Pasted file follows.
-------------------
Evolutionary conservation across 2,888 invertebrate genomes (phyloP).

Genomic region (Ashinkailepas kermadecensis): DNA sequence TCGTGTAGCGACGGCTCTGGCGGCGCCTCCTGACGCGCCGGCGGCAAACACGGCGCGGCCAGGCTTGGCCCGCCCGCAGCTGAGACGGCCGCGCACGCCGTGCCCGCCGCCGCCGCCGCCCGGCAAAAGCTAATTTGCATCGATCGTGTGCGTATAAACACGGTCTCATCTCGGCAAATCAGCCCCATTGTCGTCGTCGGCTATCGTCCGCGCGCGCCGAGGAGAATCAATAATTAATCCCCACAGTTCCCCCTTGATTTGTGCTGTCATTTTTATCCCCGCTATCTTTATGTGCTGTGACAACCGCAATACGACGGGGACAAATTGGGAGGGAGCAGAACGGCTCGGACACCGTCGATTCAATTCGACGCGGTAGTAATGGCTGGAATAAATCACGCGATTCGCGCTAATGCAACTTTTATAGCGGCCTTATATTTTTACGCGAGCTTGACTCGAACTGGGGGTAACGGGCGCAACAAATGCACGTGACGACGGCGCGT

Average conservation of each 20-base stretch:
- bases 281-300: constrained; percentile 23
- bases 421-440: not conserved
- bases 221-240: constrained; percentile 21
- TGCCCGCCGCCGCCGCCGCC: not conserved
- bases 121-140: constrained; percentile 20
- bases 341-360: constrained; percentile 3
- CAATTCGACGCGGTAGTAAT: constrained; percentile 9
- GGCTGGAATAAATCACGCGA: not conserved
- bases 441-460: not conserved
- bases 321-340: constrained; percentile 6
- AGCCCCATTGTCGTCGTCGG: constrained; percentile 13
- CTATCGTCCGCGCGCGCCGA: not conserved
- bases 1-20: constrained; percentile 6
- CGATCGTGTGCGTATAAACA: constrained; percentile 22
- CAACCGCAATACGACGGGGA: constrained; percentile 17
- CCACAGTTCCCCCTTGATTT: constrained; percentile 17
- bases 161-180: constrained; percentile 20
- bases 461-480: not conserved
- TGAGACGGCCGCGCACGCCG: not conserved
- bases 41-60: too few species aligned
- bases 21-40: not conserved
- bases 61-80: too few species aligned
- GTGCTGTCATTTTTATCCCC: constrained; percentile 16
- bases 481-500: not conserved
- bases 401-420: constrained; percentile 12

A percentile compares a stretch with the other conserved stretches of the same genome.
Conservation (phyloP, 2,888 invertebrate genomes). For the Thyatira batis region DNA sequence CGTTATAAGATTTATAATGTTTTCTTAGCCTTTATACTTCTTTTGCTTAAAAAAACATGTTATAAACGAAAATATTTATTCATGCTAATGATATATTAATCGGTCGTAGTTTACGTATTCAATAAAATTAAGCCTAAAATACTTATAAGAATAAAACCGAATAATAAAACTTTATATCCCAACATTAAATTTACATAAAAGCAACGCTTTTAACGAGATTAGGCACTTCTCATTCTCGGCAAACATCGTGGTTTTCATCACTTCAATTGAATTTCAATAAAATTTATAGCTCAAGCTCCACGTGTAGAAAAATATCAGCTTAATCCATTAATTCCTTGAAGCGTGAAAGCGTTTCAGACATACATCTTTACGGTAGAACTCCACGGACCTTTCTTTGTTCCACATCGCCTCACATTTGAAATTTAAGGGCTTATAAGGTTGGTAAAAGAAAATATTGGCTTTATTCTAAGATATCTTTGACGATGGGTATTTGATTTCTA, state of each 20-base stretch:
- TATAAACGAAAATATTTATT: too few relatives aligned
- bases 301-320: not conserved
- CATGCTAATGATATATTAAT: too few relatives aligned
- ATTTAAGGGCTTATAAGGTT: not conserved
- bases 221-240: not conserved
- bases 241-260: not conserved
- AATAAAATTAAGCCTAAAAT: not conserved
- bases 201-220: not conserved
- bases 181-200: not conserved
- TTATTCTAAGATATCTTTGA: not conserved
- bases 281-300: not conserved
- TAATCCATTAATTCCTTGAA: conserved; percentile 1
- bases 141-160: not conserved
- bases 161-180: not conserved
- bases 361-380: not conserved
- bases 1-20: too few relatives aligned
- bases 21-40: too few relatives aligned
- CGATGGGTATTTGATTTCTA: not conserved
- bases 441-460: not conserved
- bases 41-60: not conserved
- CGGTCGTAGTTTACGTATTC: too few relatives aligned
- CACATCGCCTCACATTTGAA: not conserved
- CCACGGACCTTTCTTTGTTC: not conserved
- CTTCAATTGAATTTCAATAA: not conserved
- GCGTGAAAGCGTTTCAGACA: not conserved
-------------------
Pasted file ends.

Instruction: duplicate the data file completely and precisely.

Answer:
Evolutionary conservation across 2,888 invertebrate genomes (phyloP).

Genomic region (Ashinkailepas kermadecensis): DNA sequence TCGTGTAGCGACGGCTCTGGCGGCGCCTCCTGACGCGCCGGCGGCAAACACGGCGCGGCCAGGCTTGGCCCGCCCGCAGCTGAGACGGCCGCGCACGCCGTGCCCGCCGCCGCCGCCGCCCGGCAAAAGCTAATTTGCATCGATCGTGTGCGTATAAACACGGTCTCATCTCGGCAAATCAGCCCCATTGTCGTCGTCGGCTATCGTCCGCGCGCGCCGAGGAGAATCAATAATTAATCCCCACAGTTCCCCCTTGATTTGTGCTGTCATTTTTATCCCCGCTATCTTTATGTGCTGTGACAACCGCAATACGACGGGGACAAATTGGGAGGGAGCAGAACGGCTCGGACACCGTCGATTCAATTCGACGCGGTAGTAATGGCTGGAATAAATCACGCGATTCGCGCTAATGCAACTTTTATAGCGGCCTTATATTTTTACGCGAGCTTGACTCGAACTGGGGGTAACGGGCGCAACAAATGCACGTGACGACGGCGCGT

Average conservation of each 20-base stretch:
- bases 281-300: constrained; percentile 23
- bases 421-440: not conserved
- bases 221-240: constrained; percentile 21
- TGCCCGCCGCCGCCGCCGCC: not conserved
- bases 121-140: constrained; percentile 20
- bases 341-360: constrained; percentile 3
- CAATTCGACGCGGTAGTAAT: constrained; percentile 9
- GGCTGGAATAAATCACGCGA: not conserved
- bases 441-460: not conserved
- bases 321-340: constrained; percentile 6
- AGCCCCATTGTCGTCGTCGG: constrained; percentile 13
- CTATCGTCCGCGCGCGCCGA: not conserved
- bases 1-20: constrained; percentile 6
- CGATCGTGTGCGTATAAACA: constrained; percentile 22
- CAACCGCAATACGACGGGGA: constrained; percentile 17
- CCACAGTTCCCCCTTGATTT: constrained; percentile 17
- bases 161-180: constrained; percentile 20
- bases 461-480: not conserved
- TGAGACGGCCGCGCACGCCG: not conserved
- bases 41-60: too few species aligned
- bases 21-40: not conserved
- bases 61-80: too few species aligned
- GTGCTGTCATTTTTATCCCC: constrained; percentile 16
- bases 481-500: not conserved
- bases 401-420: constrained; percentile 12

A percentile compares a stretch with the other conserved stretches of the same genome.
Conservation (phyloP, 2,888 invertebrate genomes). For the Thyatira batis region DNA sequence CGTTATAAGATTTATAATGTTTTCTTAGCCTTTATACTTCTTTTGCTTAAAAAAACATGTTATAAACGAAAATATTTATTCATGCTAATGATATATTAATCGGTCGTAGTTTACGTATTCAATAAAATTAAGCCTAAAATACTTATAAGAATAAAACCGAATAATAAAACTTTATATCCCAACATTAAATTTACATAAAAGCAACGCTTTTAACGAGATTAGGCACTTCTCATTCTCGGCAAACATCGTGGTTTTCATCACTTCAATTGAATTTCAATAAAATTTATAGCTCAAGCTCCACGTGTAGAAAAATATCAGCTTAATCCATTAATTCCTTGAAGCGTGAAAGCGTTTCAGACATACATCTTTACGGTAGAACTCCACGGACCTTTCTTTGTTCCACATCGCCTCACATTTGAAATTTAAGGGCTTATAAGGTTGGTAAAAGAAAATATTGGCTTTATTCTAAGATATCTTTGACGATGGGTATTTGATTTCTA, state of each 20-base stretch:
- TATAAACGAAAATATTTATT: too few relatives aligned
- bases 301-320: not conserved
- CATGCTAATGATATATTAAT: too few relatives aligned
- ATTTAAGGGCTTATAAGGTT: not conserved
- bases 221-240: not conserved
- bases 241-260: not conserved
- AATAAAATTAAGCCTAAAAT: not conserved
- bases 201-220: not conserved
- bases 181-200: not conserved
- TTATTCTAAGATATCTTTGA: not conserved
- bases 281-300: not conserved
- TAATCCATTAATTCCTTGAA: conserved; percentile 1
- bases 141-160: not conserved
- bases 161-180: not conserved
- bases 361-380: not conserved
- bases 1-20: too few relatives aligned
- bases 21-40: too few relatives aligned
- CGATGGGTATTTGATTTCTA: not conserved
- bases 441-460: not conserved
- bases 41-60: not conserved
- CGGTCGTAGTTTACGTATTC: too few relatives aligned
- CACATCGCCTCACATTTGAA: not conserved
- CCACGGACCTTTCTTTGTTC: not conserved
- CTTCAATTGAATTTCAATAA: not conserved
- GCGTGAAAGCGTTTCAGACA: not conserved